HOUSTON – The Waldens have been Master Gardeners for years and their expertise and eye for landscaping shows in their yard on Hamilton Street.
John and Peggy Walden’s home was chosen as the Prettiest Place in Houston by the Houston Master Gardeners recently and John Walden, who has been a Master Gardener since 2006, said this was the perfect opportunity to explain the program and urge other to take the course.
“I’ve been working in this yard since 1971, but really didn’t start putting this all together until I became a Master Gardener,” said Walden. “Teaching people about color wheels for flowers, plants that bloom at different seasons, how to prepare your soil and how to have a goal are all taught to Master Gardeners.”
The Houston Master Gardeners are the group that picks the Prettiest Place in Houston. The winner is recognized with the placing of a sign in their yard for a month.
“We usually get nominations from people who tell us to go look at this yard or that yard,” said Virginia Rowlett, who was a member of the first Master Gardener Class in Houston in 2003. “There are so many nice yards in Houston, we really do have a hard time some months picking a winner.”
The Prettiest Place in Houston is picked every month during the spring, summer and fall growing season.
“You have to have a Houston zip code,” said Master Gardener Carolyn Skelton. “We urge people to call us or talk to a local Master Gardener if they want to be nominated for Prettiest Place in Houston.”
Rowlett and Skelton said picking Walden’s yard was not political. They urged the community to drive by and see what the Walden’s have done with their yard.
You don’t have to be a Master Gardener to win the Prettiest Place, but Walden, Rowlett and Skelton said being a Master Gardener does help you get and keep your yard in optimum shape.
Walden said preparing the soil and buying the right plants are his secret.
“I make my own compost and all my leaves and clippings are recycled,” said Walden. “I try to find plants that fit into my garden. Some require more maintenance than others.”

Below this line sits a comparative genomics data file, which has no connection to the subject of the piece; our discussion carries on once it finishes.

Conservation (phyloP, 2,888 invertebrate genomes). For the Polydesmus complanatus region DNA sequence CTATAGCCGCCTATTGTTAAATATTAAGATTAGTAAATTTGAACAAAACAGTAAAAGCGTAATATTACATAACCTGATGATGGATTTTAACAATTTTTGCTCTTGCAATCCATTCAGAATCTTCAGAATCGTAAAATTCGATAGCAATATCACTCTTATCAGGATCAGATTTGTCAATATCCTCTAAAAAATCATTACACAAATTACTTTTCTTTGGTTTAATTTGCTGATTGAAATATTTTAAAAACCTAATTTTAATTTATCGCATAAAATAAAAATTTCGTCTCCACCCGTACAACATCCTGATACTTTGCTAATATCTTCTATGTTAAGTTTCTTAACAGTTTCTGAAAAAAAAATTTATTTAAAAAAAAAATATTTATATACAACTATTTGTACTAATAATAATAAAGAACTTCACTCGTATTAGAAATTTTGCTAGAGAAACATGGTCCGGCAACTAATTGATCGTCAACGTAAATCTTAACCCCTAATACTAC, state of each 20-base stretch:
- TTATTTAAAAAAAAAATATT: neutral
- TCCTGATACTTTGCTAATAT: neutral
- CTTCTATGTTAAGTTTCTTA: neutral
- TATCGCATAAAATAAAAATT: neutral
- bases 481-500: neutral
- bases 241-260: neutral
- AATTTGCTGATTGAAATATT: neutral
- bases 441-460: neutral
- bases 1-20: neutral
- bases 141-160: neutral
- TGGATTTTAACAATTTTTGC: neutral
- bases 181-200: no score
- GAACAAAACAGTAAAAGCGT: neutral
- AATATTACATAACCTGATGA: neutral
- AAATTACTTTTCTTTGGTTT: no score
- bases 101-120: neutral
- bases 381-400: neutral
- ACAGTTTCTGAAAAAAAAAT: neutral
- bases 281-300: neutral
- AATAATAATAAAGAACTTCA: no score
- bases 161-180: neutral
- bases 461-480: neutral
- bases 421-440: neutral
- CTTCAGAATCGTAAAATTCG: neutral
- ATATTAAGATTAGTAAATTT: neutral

He also said his wife is due much of the credit for their yard.
“She picks the plants and buys what she wants,” said Walden with a smile. “It’s my job to plant it and make sure it grows.”
Walden said he likes Zoysia and Peggy likes St. Augustine grass. He said that is how people can tell who tends what in their yard.
Peggy grows a herb garden with chive, rosemary, thyme, basil, sage, dill, mint and parsley.
“I cook with them all the time and you can taste the difference,” she said. “They are not that hard to grow once you learn what they need.”
John Walden said his love is roses and he has 22 plants on his property.
“You can’t have a showcase yard in one season,” said Walden. “It takes time and you really do have to enjoy it. But there are things you can learn and plants you can plant that really do cut down on yard work and still give you a nice looking yard.”
Rowlett and Skelton said pretty yards improve property values and neighborhoods.
“Nice yards say so much about a community,” said Rowlett. “And usually when one yard in a neighborhood starts looking nice, people start taking an interest in their own yard and the whole street looks nice.”
And one of the neatest things about being a Master Gardener is you have to dedicate so many hours of community service to earn the title.
“We helped build the Master Gardener Park next to City Hall,” said Skelton. “They used it for a wedding a couple of weeks ago. It really is a nice place in Houston to hold a ceremony or just to sit and enjoy.”
Anyone wanting to nominate a yard for Prettiest Place in Houston can call Rowlett at 456-2377.
Anyone wanting information on becoming a Master Gardener can call the Chickasaw County Extension Service at 456-4269 and ask for Scott Cagle, Extension Agent.